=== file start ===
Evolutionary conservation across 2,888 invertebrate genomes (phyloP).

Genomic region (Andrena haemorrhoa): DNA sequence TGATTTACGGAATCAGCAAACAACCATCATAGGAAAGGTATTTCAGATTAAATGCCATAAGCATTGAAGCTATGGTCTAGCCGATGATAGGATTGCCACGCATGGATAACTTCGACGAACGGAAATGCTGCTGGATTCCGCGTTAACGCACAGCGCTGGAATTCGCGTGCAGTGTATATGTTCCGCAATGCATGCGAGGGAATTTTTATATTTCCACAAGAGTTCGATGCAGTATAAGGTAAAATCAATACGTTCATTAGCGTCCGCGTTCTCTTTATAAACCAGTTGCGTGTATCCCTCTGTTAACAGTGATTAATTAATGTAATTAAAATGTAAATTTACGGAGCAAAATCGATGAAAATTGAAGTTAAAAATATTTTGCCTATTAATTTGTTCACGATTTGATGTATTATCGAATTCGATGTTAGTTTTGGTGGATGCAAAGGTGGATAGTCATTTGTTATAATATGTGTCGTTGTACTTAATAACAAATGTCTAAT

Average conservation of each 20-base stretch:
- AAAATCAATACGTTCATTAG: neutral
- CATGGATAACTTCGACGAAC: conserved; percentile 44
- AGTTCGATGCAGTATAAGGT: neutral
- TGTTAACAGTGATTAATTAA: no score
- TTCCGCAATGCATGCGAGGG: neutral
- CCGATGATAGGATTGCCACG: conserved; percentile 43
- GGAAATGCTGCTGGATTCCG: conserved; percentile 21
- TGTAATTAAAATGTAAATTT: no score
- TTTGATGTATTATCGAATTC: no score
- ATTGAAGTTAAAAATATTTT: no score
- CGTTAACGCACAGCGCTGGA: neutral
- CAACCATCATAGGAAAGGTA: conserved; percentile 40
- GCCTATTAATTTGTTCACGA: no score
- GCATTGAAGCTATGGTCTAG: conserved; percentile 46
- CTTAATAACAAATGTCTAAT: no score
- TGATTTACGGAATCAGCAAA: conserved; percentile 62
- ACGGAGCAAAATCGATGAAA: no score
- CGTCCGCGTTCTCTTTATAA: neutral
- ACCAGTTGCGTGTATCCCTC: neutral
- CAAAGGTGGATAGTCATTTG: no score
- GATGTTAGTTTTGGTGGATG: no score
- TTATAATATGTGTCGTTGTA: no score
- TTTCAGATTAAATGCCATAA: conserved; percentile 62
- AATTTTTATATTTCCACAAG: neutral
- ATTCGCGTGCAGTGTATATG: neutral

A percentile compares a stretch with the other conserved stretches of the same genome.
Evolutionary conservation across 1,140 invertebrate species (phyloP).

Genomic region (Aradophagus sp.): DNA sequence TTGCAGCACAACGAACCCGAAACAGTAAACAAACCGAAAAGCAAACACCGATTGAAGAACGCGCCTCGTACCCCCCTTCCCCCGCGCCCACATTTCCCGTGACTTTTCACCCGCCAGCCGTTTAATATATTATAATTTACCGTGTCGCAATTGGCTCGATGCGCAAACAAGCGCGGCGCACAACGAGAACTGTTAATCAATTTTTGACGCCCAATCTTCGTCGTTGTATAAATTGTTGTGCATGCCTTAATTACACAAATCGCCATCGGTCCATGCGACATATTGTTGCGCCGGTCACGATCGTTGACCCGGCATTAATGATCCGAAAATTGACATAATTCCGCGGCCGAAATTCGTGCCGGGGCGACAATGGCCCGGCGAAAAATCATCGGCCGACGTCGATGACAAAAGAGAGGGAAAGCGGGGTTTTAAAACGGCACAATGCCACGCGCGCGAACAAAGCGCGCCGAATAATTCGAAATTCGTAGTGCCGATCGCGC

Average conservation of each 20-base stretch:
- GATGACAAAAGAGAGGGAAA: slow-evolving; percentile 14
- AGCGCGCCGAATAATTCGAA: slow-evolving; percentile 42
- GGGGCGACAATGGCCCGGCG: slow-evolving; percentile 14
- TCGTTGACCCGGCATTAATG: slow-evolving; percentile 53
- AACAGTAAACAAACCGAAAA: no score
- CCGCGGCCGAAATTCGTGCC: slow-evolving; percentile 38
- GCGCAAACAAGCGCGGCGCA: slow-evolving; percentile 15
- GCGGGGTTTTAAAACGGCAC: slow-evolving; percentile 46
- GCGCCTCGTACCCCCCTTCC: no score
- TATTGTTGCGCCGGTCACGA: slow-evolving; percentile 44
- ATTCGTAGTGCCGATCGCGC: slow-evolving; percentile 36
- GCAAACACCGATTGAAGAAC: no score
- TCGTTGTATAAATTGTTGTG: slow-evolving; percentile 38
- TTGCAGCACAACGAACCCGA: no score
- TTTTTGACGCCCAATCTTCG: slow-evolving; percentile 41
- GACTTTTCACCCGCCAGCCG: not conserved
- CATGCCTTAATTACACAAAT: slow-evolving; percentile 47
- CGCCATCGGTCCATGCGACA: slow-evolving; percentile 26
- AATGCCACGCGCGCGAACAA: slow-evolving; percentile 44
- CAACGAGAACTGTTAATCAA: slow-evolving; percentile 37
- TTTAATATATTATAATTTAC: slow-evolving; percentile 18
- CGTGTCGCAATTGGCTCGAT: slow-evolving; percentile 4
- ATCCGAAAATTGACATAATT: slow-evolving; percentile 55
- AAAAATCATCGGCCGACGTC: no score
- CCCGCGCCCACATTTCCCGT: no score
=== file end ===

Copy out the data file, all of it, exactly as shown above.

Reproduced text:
Evolutionary conservation across 2,888 invertebrate genomes (phyloP).

Genomic region (Andrena haemorrhoa): DNA sequence TGATTTACGGAATCAGCAAACAACCATCATAGGAAAGGTATTTCAGATTAAATGCCATAAGCATTGAAGCTATGGTCTAGCCGATGATAGGATTGCCACGCATGGATAACTTCGACGAACGGAAATGCTGCTGGATTCCGCGTTAACGCACAGCGCTGGAATTCGCGTGCAGTGTATATGTTCCGCAATGCATGCGAGGGAATTTTTATATTTCCACAAGAGTTCGATGCAGTATAAGGTAAAATCAATACGTTCATTAGCGTCCGCGTTCTCTTTATAAACCAGTTGCGTGTATCCCTCTGTTAACAGTGATTAATTAATGTAATTAAAATGTAAATTTACGGAGCAAAATCGATGAAAATTGAAGTTAAAAATATTTTGCCTATTAATTTGTTCACGATTTGATGTATTATCGAATTCGATGTTAGTTTTGGTGGATGCAAAGGTGGATAGTCATTTGTTATAATATGTGTCGTTGTACTTAATAACAAATGTCTAAT

Average conservation of each 20-base stretch:
- AAAATCAATACGTTCATTAG: neutral
- CATGGATAACTTCGACGAAC: conserved; percentile 44
- AGTTCGATGCAGTATAAGGT: neutral
- TGTTAACAGTGATTAATTAA: no score
- TTCCGCAATGCATGCGAGGG: neutral
- CCGATGATAGGATTGCCACG: conserved; percentile 43
- GGAAATGCTGCTGGATTCCG: conserved; percentile 21
- TGTAATTAAAATGTAAATTT: no score
- TTTGATGTATTATCGAATTC: no score
- ATTGAAGTTAAAAATATTTT: no score
- CGTTAACGCACAGCGCTGGA: neutral
- CAACCATCATAGGAAAGGTA: conserved; percentile 40
- GCCTATTAATTTGTTCACGA: no score
- GCATTGAAGCTATGGTCTAG: conserved; percentile 46
- CTTAATAACAAATGTCTAAT: no score
- TGATTTACGGAATCAGCAAA: conserved; percentile 62
- ACGGAGCAAAATCGATGAAA: no score
- CGTCCGCGTTCTCTTTATAA: neutral
- ACCAGTTGCGTGTATCCCTC: neutral
- CAAAGGTGGATAGTCATTTG: no score
- GATGTTAGTTTTGGTGGATG: no score
- TTATAATATGTGTCGTTGTA: no score
- TTTCAGATTAAATGCCATAA: conserved; percentile 62
- AATTTTTATATTTCCACAAG: neutral
- ATTCGCGTGCAGTGTATATG: neutral

A percentile compares a stretch with the other conserved stretches of the same genome.
Evolutionary conservation across 1,140 invertebrate species (phyloP).

Genomic region (Aradophagus sp.): DNA sequence TTGCAGCACAACGAACCCGAAACAGTAAACAAACCGAAAAGCAAACACCGATTGAAGAACGCGCCTCGTACCCCCCTTCCCCCGCGCCCACATTTCCCGTGACTTTTCACCCGCCAGCCGTTTAATATATTATAATTTACCGTGTCGCAATTGGCTCGATGCGCAAACAAGCGCGGCGCACAACGAGAACTGTTAATCAATTTTTGACGCCCAATCTTCGTCGTTGTATAAATTGTTGTGCATGCCTTAATTACACAAATCGCCATCGGTCCATGCGACATATTGTTGCGCCGGTCACGATCGTTGACCCGGCATTAATGATCCGAAAATTGACATAATTCCGCGGCCGAAATTCGTGCCGGGGCGACAATGGCCCGGCGAAAAATCATCGGCCGACGTCGATGACAAAAGAGAGGGAAAGCGGGGTTTTAAAACGGCACAATGCCACGCGCGCGAACAAAGCGCGCCGAATAATTCGAAATTCGTAGTGCCGATCGCGC

Average conservation of each 20-base stretch:
- GATGACAAAAGAGAGGGAAA: slow-evolving; percentile 14
- AGCGCGCCGAATAATTCGAA: slow-evolving; percentile 42
- GGGGCGACAATGGCCCGGCG: slow-evolving; percentile 14
- TCGTTGACCCGGCATTAATG: slow-evolving; percentile 53
- AACAGTAAACAAACCGAAAA: no score
- CCGCGGCCGAAATTCGTGCC: slow-evolving; percentile 38
- GCGCAAACAAGCGCGGCGCA: slow-evolving; percentile 15
- GCGGGGTTTTAAAACGGCAC: slow-evolving; percentile 46
- GCGCCTCGTACCCCCCTTCC: no score
- TATTGTTGCGCCGGTCACGA: slow-evolving; percentile 44
- ATTCGTAGTGCCGATCGCGC: slow-evolving; percentile 36
- GCAAACACCGATTGAAGAAC: no score
- TCGTTGTATAAATTGTTGTG: slow-evolving; percentile 38
- TTGCAGCACAACGAACCCGA: no score
- TTTTTGACGCCCAATCTTCG: slow-evolving; percentile 41
- GACTTTTCACCCGCCAGCCG: not conserved
- CATGCCTTAATTACACAAAT: slow-evolving; percentile 47
- CGCCATCGGTCCATGCGACA: slow-evolving; percentile 26
- AATGCCACGCGCGCGAACAA: slow-evolving; percentile 44
- CAACGAGAACTGTTAATCAA: slow-evolving; percentile 37
- TTTAATATATTATAATTTAC: slow-evolving; percentile 18
- CGTGTCGCAATTGGCTCGAT: slow-evolving; percentile 4
- ATCCGAAAATTGACATAATT: slow-evolving; percentile 55
- AAAAATCATCGGCCGACGTC: no score
- CCCGCGCCCACATTTCCCGT: no score